“I just want everyone to go home happy from this deal,” Justine says. Her exterior says calm, but it’s not a calm situation. Just ask Frank, who is sour faced and twitchy. Justine knows their contact, Ord, and has worked hard to set it up but it’s a complicated and delicate situation. Just well Ord shows up on time, exuding the confidence that all will go well which has earned him the monicker “the man.”
On the other side of the deal, the kid nursing the panda eye Stevo is asking for painkiller and instead being offered smack, while Chris may present as cool as Justine but it’s in a different way; he’s not in any way assured that things will go well, he just doesn’t have a problem with the liklihood that it may all end up bloody and he has prepared accordingly.
And Vernon, the seller? Described as “a misdiagnosed child genius” who never got over the disappointment of finding he’s not, he’s cocky, condescending and short tempered. Fortunately his wingman, former Black Panther Martin, has the chill to match his suave swagger, but wheelman Harry is on a short fuse over something that happened the previous night, and Stevo might just be the guy to pull that trigger.
A disused warehouse down by the Boston docks, all the boys want to play the alpha male and being the sole skirt in the room they’re all trying to show off for Justine who is more concerned with keeping a smooth hand on the rudder than having to keep their unwanted hands off her. All they need is for Vernon to present the merchandise and for the cash to be counted. What can possibly go wrong?
It’s not a great surprise to learn that, in Free Fire, fifth feature film from director Ben Wheatley, the answer to that is practically everything. What is more surprising, given a single location, the limited opportunity for character development in a ninety minute film which takes place in real time and the unpromising premise of “gun deal goes badly wrong” how spectacularly and hilariously everything catastrophically unravels.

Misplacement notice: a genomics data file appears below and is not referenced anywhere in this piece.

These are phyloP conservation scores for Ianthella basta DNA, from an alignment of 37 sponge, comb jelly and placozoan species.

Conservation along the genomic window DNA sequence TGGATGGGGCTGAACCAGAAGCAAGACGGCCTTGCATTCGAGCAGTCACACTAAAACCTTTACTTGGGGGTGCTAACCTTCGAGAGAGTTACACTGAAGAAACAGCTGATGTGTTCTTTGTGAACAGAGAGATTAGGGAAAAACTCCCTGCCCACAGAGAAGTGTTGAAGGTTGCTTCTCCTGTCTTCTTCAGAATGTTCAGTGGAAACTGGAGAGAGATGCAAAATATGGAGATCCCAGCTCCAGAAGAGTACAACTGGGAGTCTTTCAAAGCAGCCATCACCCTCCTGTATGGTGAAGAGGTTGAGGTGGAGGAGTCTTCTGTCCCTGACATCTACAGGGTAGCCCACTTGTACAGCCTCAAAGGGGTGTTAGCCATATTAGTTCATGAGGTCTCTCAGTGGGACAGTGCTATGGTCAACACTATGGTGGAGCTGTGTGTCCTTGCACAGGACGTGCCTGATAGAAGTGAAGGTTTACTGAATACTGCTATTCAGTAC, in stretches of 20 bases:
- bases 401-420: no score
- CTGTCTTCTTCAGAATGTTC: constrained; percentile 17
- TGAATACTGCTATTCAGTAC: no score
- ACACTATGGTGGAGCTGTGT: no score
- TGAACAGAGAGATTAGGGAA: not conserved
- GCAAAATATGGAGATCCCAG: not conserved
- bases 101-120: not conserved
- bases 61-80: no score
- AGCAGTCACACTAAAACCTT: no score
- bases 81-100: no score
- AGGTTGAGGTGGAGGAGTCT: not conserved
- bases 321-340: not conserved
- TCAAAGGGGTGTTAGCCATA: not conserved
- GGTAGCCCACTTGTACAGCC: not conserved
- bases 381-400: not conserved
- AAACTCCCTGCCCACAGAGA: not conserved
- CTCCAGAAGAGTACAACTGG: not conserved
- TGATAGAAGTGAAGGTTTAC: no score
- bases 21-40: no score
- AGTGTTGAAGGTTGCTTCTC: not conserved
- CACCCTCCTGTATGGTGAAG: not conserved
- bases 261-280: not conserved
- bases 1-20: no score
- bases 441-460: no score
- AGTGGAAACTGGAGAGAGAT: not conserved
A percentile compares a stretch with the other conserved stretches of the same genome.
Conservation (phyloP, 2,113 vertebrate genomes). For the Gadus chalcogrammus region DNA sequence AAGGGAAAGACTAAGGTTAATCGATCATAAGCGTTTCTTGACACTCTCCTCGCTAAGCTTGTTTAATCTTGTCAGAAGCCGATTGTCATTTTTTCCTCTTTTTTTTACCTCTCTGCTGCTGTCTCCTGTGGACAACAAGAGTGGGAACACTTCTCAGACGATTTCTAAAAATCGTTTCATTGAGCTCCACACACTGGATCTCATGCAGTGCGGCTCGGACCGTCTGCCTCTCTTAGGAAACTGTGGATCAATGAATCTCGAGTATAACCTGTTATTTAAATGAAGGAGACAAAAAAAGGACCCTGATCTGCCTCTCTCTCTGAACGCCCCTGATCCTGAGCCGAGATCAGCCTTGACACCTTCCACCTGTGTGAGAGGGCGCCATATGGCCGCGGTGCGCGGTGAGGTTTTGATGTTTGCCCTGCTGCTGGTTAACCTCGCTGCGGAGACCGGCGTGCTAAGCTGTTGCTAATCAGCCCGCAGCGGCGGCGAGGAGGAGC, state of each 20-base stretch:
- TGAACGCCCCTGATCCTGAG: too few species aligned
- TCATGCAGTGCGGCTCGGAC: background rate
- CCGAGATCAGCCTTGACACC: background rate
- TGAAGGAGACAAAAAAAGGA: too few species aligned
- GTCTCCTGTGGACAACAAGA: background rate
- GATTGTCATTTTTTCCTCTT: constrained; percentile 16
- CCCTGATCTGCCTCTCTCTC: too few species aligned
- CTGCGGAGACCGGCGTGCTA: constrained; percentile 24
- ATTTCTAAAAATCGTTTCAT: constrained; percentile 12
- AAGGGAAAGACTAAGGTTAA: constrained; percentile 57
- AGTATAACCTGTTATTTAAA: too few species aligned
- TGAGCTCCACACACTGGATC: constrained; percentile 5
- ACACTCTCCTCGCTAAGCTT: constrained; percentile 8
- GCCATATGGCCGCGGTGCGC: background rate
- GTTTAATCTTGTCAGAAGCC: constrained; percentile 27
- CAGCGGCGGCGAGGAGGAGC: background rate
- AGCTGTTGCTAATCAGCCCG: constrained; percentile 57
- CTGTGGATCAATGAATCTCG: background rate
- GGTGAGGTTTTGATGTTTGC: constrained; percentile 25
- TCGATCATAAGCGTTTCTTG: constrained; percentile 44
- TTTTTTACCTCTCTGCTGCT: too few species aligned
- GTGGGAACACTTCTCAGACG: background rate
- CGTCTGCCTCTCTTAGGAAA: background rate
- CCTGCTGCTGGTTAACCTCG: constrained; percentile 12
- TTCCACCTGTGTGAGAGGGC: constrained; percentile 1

In a warehouse with scant cover and a van load of Beretta AR70 assault rifles, pointedly not the M16s requested, tempers run high and hot lead flies as fast as the insults and every bullet raises the stakes, quickly moving from a business dispute to personal. “There’s more blood on the floor here than a sausage factory,” comes the shout, but at least resourceful Justine has a travel sewing kit in her handbag to stitch herself up.
With a fiery momentum built on the kindling of ambition and ego, the last thing the “every man for himself” party needs is armed gatecrashers but as the plan shatters and the two sides lose dignity and blood that’s just what shows up, and it becomes unavoidable that someone isn’t playing by the rules of the game.
Co-written by Wheatley and Amy Jump, the script was revised as shooting took place to allow the performances to feed into the dialogue of the characters, and despite the scant screen time afforded to each of the ensemble all the performers are able to portray them with sufficient depth that the audience can come to know them and their quirks, some for longer than others.
A loser’s game of blood loss, bad decisions and John Denver ballads, Free Fire cannot by any stretch of the imagination be described as sophisticated but without a wasted moment it achieves what it sets out to do gloriously, Wheatley himself having compared it to Evil Dead 2 and Tom and Jerry, and certainly it is a more broadly commercial film than the sinister smoulder of Kill List or the rotting utopian social experiment of High-Rise which will be sure to win him new fans ready to be perplexed by his back catalogue.
Free Fire is on general release from Friday 31st March